Winter is coming! Well, actually, fall is coming, and seasonal changes in the Everglades have a unique effect on its native inhabitants and on those taking a Florida airboat ride. In the Everglades, there are only two recognized seasons: the wet season, and the dry season. Currently, we’re in the wet season, which lasts from May through November. During this time, the average temperature coasts around 90°F, with humidity soaring over 90%, and a head index surpassing 100°F.
Along with these temperatures comes heavy rainfall--these daily events have a significant effect on the landscape and the surrounding wildlife. The water levels rise and the animals disperse. Insects--like white walkers--come out in droves, especially mosquitos and biting flies, so remember your bug spray on your Florida airboat rides.
Because of their evolutionary adaptations, the Everglades wildlife has expertly adapted to handle these two harsh and drastically different seasons--mating, nesting, and feeding habits are all based on water levels. During the arid dry season, animals congregate around the central locations of water. Birds, for example, travel from around the world to breed and nest in the Freshwater Slough of the Everglades. Fishing for the birds is much easier during the dry season, as fish, insects, and crustaceans are more easily exposed. Once the dry season has sent its last hatchling off into the great big world, the wet season comes in and replenishes the food supply and environment.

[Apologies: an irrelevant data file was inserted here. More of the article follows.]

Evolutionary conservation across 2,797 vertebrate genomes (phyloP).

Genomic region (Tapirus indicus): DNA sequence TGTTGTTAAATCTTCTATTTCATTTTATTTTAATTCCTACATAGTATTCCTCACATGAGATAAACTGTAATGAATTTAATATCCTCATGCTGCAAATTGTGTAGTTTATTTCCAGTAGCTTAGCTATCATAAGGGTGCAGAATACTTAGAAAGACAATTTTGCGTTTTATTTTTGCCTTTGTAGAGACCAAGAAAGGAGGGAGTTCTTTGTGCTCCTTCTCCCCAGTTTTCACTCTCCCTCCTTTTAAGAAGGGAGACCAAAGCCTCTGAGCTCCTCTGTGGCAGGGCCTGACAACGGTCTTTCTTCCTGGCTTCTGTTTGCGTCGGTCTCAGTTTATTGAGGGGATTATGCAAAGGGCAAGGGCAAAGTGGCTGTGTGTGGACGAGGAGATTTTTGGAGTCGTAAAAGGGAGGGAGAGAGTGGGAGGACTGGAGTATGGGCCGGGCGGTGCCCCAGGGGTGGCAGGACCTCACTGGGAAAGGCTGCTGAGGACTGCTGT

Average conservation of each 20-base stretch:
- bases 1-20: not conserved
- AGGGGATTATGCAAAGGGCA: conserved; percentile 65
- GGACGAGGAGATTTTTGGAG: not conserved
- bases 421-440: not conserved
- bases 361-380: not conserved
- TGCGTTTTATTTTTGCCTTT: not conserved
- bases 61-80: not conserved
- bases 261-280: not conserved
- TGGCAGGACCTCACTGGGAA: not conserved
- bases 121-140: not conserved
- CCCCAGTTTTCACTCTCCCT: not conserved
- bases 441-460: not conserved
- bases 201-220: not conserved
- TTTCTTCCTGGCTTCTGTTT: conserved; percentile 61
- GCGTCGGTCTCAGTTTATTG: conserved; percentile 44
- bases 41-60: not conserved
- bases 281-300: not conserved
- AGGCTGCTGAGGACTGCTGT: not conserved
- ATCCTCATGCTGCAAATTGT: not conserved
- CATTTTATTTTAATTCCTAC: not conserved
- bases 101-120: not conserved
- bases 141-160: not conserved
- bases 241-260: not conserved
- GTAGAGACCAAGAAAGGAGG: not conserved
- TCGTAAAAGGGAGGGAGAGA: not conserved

While the wet season may sound like a bad time to visit the Everglades, it does have some advantages over the dry season. The wet season will present visitors with solitude from overly enthusiastic dry-season tourists. If you’re looking for an amazing adventure, available all year round, visit Wild Florida for Florida airboat rides.
Have you been on an Everglades airboat ride? Share your experience and photos with us--we’d love to see them.